BERLIN—The value of German exports jumped by 4.5 percent in June to hit a record level, though economists cautioned that much of the increase was likely due to soaring prices.
Exports rose for a third month in a row, beating forecasts for a 1 percent increase and pushing Germany’s seasonally adjusted trade surplus to 6.4 billion euros ($6.51 billion) in June, well above consensus for a 2.7 billion euro surplus.
Preliminary data last month had shown Germany posting its first trade deficit in more than 30 years, but the May figure of -1.0 billion euros was revised on Wednesday to a surplus of 0.8 billion euros.
“These figures should be taken with a grain of salt,” Thomas Gitzel of VP Bank said, saying that price increases could increase nominal export volumes without more goods actually having been exported. “Adjusted for prices, little is likely to remain of the export growth.”
The German economy stagnated in the second quarter, with the war in Ukraine, the pandemic, and supply disruptions bringing Europe’s largest economy to the edge of a downturn.
The Association of German Chambers of Industry and Commerce (DIHK) warned that Germany’s export-reliant industry faced a difficult second half of the year.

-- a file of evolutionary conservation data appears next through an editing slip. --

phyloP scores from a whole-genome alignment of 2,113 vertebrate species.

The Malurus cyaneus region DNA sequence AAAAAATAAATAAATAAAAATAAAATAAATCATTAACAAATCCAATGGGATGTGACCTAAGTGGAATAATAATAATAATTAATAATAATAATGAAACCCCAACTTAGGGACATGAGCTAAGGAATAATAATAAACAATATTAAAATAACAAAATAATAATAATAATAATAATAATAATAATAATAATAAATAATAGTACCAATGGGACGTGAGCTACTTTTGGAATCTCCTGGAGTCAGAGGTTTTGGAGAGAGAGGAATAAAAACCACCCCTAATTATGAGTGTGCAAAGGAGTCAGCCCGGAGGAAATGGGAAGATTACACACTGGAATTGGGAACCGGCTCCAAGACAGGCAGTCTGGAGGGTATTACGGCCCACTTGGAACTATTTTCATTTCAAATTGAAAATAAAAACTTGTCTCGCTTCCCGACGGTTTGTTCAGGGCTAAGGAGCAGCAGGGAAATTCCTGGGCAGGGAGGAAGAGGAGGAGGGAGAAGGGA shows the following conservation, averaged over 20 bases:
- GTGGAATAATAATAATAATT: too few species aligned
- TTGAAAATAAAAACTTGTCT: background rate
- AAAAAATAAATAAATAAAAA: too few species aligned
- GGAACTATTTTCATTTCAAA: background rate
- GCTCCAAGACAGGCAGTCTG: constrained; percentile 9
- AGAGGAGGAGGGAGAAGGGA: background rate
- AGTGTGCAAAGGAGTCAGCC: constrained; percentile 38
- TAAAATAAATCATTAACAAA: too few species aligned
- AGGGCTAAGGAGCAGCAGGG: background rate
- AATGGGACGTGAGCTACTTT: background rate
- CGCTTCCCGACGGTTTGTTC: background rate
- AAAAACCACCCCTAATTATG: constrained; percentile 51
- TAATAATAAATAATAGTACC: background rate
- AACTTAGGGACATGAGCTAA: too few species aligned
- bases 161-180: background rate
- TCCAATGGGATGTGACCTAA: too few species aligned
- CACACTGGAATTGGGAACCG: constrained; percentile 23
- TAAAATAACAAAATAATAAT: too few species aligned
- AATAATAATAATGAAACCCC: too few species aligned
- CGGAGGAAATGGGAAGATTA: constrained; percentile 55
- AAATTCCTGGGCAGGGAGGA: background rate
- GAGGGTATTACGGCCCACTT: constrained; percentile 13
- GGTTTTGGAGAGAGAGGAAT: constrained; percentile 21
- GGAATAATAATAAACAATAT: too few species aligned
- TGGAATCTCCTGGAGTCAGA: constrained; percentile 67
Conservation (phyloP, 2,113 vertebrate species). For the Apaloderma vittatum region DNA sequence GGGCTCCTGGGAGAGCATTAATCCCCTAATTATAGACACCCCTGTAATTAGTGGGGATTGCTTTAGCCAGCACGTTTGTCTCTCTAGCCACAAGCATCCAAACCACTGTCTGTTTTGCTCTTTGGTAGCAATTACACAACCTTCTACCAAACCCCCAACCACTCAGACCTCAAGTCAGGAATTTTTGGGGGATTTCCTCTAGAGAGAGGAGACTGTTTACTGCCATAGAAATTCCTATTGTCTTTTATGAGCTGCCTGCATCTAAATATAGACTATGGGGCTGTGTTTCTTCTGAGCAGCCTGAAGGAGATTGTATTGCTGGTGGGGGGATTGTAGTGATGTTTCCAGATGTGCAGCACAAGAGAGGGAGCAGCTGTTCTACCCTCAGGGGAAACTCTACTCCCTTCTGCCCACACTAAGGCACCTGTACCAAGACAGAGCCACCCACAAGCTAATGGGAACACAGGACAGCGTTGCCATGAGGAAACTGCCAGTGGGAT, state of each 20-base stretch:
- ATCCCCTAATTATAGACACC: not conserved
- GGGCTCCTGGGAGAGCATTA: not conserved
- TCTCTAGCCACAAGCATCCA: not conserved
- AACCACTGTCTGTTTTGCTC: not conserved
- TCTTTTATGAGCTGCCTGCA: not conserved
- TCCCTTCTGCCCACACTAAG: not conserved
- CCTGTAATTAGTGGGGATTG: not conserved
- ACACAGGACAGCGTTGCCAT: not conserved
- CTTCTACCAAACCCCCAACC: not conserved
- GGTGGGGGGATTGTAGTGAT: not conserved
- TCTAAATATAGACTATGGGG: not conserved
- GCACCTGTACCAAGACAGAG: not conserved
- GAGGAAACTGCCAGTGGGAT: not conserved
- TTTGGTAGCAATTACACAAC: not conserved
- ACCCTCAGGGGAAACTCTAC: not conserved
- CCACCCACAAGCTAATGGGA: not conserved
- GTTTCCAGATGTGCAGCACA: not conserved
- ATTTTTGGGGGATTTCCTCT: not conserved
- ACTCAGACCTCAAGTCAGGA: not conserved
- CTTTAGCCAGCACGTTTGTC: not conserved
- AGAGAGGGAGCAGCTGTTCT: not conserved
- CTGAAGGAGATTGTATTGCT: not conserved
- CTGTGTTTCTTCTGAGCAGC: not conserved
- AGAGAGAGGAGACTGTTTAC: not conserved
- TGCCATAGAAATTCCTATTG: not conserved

“Supply chain disruptions and high costs for energy, raw materials, and imported inputs continue to hamper production,” said DIHK foreign trade expert Carolin Herweg.
“Also, the cooling of the economies of important export partners, such as the United States, China or the euro zone, is also dampening demand for products ‘Made in Germany’.”
Exports to the United States, Germany’s biggest exports market, rose by 6.2 percent in June compared with May, while those to European Union member states were up by 3.9 percent. Exports to China edged up by 2.4 percent in June.
June imports to Germany increased by 0.2 percent on the previous month in calendar- and seasonally-adjusted terms, the federal statistics office said. Analysts polled by Reuters had pointed to a month-on-month increase of 1.3 percent.
($1 = 0.9833 euros)